Around 12:30 a.m. on August 7, 1988, a small army of police officers in riot gear covered their badges, raised their batons and charged on foot and on horseback into Tompkins Square Park on New York’s Lower East Side. The artists, punks, squatters, anarchists and evictees gathered there had expected a confrontation. With real estate developers circling the neighborhood, the local community board had imposed a 1:00 a.m. curfew on the park to try to clear out the homeless. But no one expected the callous violence, the armored police phalanx thundering down on bottle-throwing protesters. By daybreak, when the police retreated, 53 people were injured, including 14 police officers. Fourteen officers were later tried on brutality charges; none were convicted. The violence that summer night marked a turning point in the street battles over public space and housing in the postindustrial, rapidly gentrifying city.
Over the past 60 years, whenever squatters claimed homes in Western European and U.S. cities, even buildings long abandoned, the state used force to protect private property. After police violently removed squatters on the Lower East Side, some buildings were set on fire and others left decaying and empty. Property rights, not buildings — and certainly not housing for the homeless — were preserved.
The forced eviction of urban squatters is just one piece of Alexander Vasudevan’s The Autonomous City: A History of Urban Squatting. But in Vasudevan’s account, which leaps from New York City to Berlin, Amsterdam, Copenhagen, London and Vancouver, violence erupts again and again. Squatters — young and old, the desperately poor along with the utopian — are dragged from their homes by local police. Even as squatters sought the protection of court orders, nonprofit organizing and direct negotiation, violence proved the standard and savage response to the challenge to the capitalist property regime.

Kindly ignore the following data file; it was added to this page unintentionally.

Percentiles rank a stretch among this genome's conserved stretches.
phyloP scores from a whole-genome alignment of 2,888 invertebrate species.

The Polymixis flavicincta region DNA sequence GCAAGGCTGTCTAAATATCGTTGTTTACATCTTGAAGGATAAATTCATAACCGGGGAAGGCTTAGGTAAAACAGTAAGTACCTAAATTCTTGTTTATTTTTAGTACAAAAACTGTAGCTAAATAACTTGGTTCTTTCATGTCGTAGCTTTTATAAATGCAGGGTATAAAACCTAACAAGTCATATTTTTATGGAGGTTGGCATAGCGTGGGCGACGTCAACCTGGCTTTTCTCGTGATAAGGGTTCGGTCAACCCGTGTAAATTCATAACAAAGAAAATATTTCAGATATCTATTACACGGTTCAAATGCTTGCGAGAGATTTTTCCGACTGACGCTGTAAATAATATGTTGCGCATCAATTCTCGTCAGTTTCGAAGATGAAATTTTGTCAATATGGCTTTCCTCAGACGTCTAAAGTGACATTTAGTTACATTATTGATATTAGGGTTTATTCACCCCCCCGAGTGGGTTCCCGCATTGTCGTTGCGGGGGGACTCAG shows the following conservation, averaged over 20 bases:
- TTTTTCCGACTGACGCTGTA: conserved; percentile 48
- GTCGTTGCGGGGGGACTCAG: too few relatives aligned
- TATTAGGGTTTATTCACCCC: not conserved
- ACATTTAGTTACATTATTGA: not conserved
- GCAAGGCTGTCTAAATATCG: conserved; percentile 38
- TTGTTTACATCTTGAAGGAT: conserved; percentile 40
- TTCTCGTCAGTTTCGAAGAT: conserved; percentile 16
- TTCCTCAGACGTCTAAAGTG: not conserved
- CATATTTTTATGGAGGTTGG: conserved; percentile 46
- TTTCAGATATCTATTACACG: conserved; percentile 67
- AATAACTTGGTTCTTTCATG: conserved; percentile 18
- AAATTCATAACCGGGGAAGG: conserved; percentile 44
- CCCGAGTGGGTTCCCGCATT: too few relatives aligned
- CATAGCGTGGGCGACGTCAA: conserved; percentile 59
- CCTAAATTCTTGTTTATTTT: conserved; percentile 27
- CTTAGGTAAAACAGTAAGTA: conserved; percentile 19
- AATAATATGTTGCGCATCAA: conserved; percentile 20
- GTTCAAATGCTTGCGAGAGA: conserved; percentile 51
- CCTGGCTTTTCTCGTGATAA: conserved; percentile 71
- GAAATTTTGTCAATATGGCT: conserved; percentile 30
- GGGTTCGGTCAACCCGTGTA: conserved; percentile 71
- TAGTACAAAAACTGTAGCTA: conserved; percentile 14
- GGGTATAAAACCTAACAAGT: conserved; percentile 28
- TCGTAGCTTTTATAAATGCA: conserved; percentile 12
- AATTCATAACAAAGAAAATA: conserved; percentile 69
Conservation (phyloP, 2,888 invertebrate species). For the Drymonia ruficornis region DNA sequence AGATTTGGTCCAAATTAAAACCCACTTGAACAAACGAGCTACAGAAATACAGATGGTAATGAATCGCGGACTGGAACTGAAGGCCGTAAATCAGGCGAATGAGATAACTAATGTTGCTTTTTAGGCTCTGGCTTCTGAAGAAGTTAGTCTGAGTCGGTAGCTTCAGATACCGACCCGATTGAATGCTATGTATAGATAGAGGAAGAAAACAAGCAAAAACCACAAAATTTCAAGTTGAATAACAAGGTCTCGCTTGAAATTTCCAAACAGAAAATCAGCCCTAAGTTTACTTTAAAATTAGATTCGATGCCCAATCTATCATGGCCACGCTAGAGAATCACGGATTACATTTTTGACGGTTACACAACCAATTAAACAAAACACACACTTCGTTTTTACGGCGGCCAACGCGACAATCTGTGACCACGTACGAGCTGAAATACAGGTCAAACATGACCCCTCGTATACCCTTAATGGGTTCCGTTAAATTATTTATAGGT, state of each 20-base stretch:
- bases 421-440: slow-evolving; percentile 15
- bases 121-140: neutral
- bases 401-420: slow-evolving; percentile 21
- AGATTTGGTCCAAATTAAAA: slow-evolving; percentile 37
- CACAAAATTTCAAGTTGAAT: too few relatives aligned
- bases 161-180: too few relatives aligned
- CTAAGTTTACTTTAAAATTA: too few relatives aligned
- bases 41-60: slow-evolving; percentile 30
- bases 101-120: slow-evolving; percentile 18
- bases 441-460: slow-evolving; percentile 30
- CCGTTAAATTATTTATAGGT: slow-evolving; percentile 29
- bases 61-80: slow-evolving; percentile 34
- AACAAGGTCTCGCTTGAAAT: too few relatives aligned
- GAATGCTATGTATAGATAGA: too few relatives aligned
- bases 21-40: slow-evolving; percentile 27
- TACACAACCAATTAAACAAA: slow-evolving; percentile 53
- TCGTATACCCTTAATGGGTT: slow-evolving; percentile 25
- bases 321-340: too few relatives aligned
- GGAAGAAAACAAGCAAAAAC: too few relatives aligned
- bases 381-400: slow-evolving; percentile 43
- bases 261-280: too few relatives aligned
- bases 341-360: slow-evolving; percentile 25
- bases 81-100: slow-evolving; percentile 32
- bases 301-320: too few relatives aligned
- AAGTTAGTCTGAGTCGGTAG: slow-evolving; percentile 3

Vasudevan is a geographer and recently appointed fellow at Oxford University. The Autonomous City is dense and lively, culled from news accounts, court cases and interviews. This is not a balanced account of a contest over urban space (I did not see a single interview with a police officer). Rather it is an anecdote-filled essay on the politics and communal aspirations of various groups who took possession of urban buildings without holding the titles. For the work of a geographer, the specifics of each place are strangely missing— there’s little of what it felt like to live in a squat in 1970s London, say, or 1980s Copenhagen. Vasudevan is more concerned with the political than the material. That’s all right. Squatting demands to be understood as more than a refuge for the homeless. Instead, to condense Vasudevan’s analysis, it is political action designed to dispute the liberal (or neoliberal) state.
Some squatters, especially those in 1980s London and New York, needed affordable housing. But most, coming in the wake of 1960s-era student protests and the anti-war movement, aimed to produce a new kind of urban community. “The very choice to squat,” Vasudevan writes, “was also predicated on a refusal to accept the categories and structures imposed on them.”